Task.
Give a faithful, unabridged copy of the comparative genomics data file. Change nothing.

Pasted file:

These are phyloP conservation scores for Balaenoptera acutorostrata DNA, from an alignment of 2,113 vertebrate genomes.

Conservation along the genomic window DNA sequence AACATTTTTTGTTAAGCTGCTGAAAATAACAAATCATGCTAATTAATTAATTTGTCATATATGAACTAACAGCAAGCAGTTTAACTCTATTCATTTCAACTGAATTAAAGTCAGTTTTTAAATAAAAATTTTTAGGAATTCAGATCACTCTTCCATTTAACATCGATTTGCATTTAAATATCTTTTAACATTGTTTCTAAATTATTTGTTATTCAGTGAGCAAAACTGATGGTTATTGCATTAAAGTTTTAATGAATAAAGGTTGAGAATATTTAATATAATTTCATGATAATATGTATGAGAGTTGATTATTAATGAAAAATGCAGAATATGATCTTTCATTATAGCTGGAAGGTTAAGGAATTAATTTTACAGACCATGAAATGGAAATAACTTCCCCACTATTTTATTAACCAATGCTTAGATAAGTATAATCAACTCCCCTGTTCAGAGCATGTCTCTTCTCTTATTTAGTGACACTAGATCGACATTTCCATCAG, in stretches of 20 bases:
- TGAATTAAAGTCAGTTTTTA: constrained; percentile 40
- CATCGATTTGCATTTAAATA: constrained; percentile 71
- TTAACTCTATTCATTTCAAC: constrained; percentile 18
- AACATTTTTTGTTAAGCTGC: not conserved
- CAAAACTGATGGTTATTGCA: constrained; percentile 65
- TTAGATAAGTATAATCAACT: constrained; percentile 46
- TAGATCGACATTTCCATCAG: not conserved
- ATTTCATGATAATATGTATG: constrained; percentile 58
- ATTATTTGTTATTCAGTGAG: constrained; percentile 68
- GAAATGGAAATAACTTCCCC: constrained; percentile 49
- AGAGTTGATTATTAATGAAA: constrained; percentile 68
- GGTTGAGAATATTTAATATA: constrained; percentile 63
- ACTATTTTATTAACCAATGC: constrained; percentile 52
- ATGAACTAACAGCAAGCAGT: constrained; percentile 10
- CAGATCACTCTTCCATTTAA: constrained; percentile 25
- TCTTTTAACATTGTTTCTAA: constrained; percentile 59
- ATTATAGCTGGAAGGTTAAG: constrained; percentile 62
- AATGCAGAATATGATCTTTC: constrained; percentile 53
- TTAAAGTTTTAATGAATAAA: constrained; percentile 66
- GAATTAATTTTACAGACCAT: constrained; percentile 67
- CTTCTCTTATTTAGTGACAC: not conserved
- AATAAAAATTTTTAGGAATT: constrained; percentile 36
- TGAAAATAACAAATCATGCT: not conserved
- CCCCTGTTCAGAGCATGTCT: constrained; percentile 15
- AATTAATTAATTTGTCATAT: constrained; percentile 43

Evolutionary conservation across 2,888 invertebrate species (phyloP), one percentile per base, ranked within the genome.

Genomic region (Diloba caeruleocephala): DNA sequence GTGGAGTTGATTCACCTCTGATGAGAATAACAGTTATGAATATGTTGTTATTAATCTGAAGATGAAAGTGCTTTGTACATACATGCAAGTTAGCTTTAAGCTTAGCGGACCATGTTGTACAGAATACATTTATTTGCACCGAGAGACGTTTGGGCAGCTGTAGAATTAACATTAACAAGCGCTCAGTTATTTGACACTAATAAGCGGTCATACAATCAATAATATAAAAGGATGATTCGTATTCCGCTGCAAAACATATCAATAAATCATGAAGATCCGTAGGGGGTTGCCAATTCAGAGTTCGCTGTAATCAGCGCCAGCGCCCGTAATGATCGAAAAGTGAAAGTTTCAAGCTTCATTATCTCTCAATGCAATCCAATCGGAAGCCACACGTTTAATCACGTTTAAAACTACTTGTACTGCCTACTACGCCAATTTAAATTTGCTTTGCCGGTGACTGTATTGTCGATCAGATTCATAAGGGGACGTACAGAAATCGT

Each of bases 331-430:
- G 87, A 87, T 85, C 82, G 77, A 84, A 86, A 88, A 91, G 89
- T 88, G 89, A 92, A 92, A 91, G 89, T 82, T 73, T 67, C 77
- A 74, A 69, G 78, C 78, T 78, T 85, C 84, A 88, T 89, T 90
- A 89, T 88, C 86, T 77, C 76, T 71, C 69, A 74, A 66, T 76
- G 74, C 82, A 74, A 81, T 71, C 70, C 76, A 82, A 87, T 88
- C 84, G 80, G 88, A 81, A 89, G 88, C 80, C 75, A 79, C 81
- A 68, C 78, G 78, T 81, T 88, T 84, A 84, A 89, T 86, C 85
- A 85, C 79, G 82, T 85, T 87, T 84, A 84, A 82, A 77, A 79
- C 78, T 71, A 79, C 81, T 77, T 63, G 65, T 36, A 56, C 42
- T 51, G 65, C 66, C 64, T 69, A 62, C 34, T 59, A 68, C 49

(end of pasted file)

These are phyloP conservation scores for Balaenoptera acutorostrata DNA, from an alignment of 2,113 vertebrate genomes.

Conservation along the genomic window DNA sequence AACATTTTTTGTTAAGCTGCTGAAAATAACAAATCATGCTAATTAATTAATTTGTCATATATGAACTAACAGCAAGCAGTTTAACTCTATTCATTTCAACTGAATTAAAGTCAGTTTTTAAATAAAAATTTTTAGGAATTCAGATCACTCTTCCATTTAACATCGATTTGCATTTAAATATCTTTTAACATTGTTTCTAAATTATTTGTTATTCAGTGAGCAAAACTGATGGTTATTGCATTAAAGTTTTAATGAATAAAGGTTGAGAATATTTAATATAATTTCATGATAATATGTATGAGAGTTGATTATTAATGAAAAATGCAGAATATGATCTTTCATTATAGCTGGAAGGTTAAGGAATTAATTTTACAGACCATGAAATGGAAATAACTTCCCCACTATTTTATTAACCAATGCTTAGATAAGTATAATCAACTCCCCTGTTCAGAGCATGTCTCTTCTCTTATTTAGTGACACTAGATCGACATTTCCATCAG, in stretches of 20 bases:
- TGAATTAAAGTCAGTTTTTA: constrained; percentile 40
- CATCGATTTGCATTTAAATA: constrained; percentile 71
- TTAACTCTATTCATTTCAAC: constrained; percentile 18
- AACATTTTTTGTTAAGCTGC: not conserved
- CAAAACTGATGGTTATTGCA: constrained; percentile 65
- TTAGATAAGTATAATCAACT: constrained; percentile 46
- TAGATCGACATTTCCATCAG: not conserved
- ATTTCATGATAATATGTATG: constrained; percentile 58
- ATTATTTGTTATTCAGTGAG: constrained; percentile 68
- GAAATGGAAATAACTTCCCC: constrained; percentile 49
- AGAGTTGATTATTAATGAAA: constrained; percentile 68
- GGTTGAGAATATTTAATATA: constrained; percentile 63
- ACTATTTTATTAACCAATGC: constrained; percentile 52
- ATGAACTAACAGCAAGCAGT: constrained; percentile 10
- CAGATCACTCTTCCATTTAA: constrained; percentile 25
- TCTTTTAACATTGTTTCTAA: constrained; percentile 59
- ATTATAGCTGGAAGGTTAAG: constrained; percentile 62
- AATGCAGAATATGATCTTTC: constrained; percentile 53
- TTAAAGTTTTAATGAATAAA: constrained; percentile 66
- GAATTAATTTTACAGACCAT: constrained; percentile 67
- CTTCTCTTATTTAGTGACAC: not conserved
- AATAAAAATTTTTAGGAATT: constrained; percentile 36
- TGAAAATAACAAATCATGCT: not conserved
- CCCCTGTTCAGAGCATGTCT: constrained; percentile 15
- AATTAATTAATTTGTCATAT: constrained; percentile 43

Evolutionary conservation across 2,888 invertebrate species (phyloP), one percentile per base, ranked within the genome.

Genomic region (Diloba caeruleocephala): DNA sequence GTGGAGTTGATTCACCTCTGATGAGAATAACAGTTATGAATATGTTGTTATTAATCTGAAGATGAAAGTGCTTTGTACATACATGCAAGTTAGCTTTAAGCTTAGCGGACCATGTTGTACAGAATACATTTATTTGCACCGAGAGACGTTTGGGCAGCTGTAGAATTAACATTAACAAGCGCTCAGTTATTTGACACTAATAAGCGGTCATACAATCAATAATATAAAAGGATGATTCGTATTCCGCTGCAAAACATATCAATAAATCATGAAGATCCGTAGGGGGTTGCCAATTCAGAGTTCGCTGTAATCAGCGCCAGCGCCCGTAATGATCGAAAAGTGAAAGTTTCAAGCTTCATTATCTCTCAATGCAATCCAATCGGAAGCCACACGTTTAATCACGTTTAAAACTACTTGTACTGCCTACTACGCCAATTTAAATTTGCTTTGCCGGTGACTGTATTGTCGATCAGATTCATAAGGGGACGTACAGAAATCGT

Each of bases 331-430:
- G 87, A 87, T 85, C 82, G 77, A 84, A 86, A 88, A 91, G 89
- T 88, G 89, A 92, A 92, A 91, G 89, T 82, T 73, T 67, C 77
- A 74, A 69, G 78, C 78, T 78, T 85, C 84, A 88, T 89, T 90
- A 89, T 88, C 86, T 77, C 76, T 71, C 69, A 74, A 66, T 76
- G 74, C 82, A 74, A 81, T 71, C 70, C 76, A 82, A 87, T 88
- C 84, G 80, G 88, A 81, A 89, G 88, C 80, C 75, A 79, C 81
- A 68, C 78, G 78, T 81, T 88, T 84, A 84, A 89, T 86, C 85
- A 85, C 79, G 82, T 85, T 87, T 84, A 84, A 82, A 77, A 79
- C 78, T 71, A 79, C 81, T 77, T 63, G 65, T 36, A 56, C 42
- T 51, G 65, C 66, C 64, T 69, A 62, C 34, T 59, A 68, C 49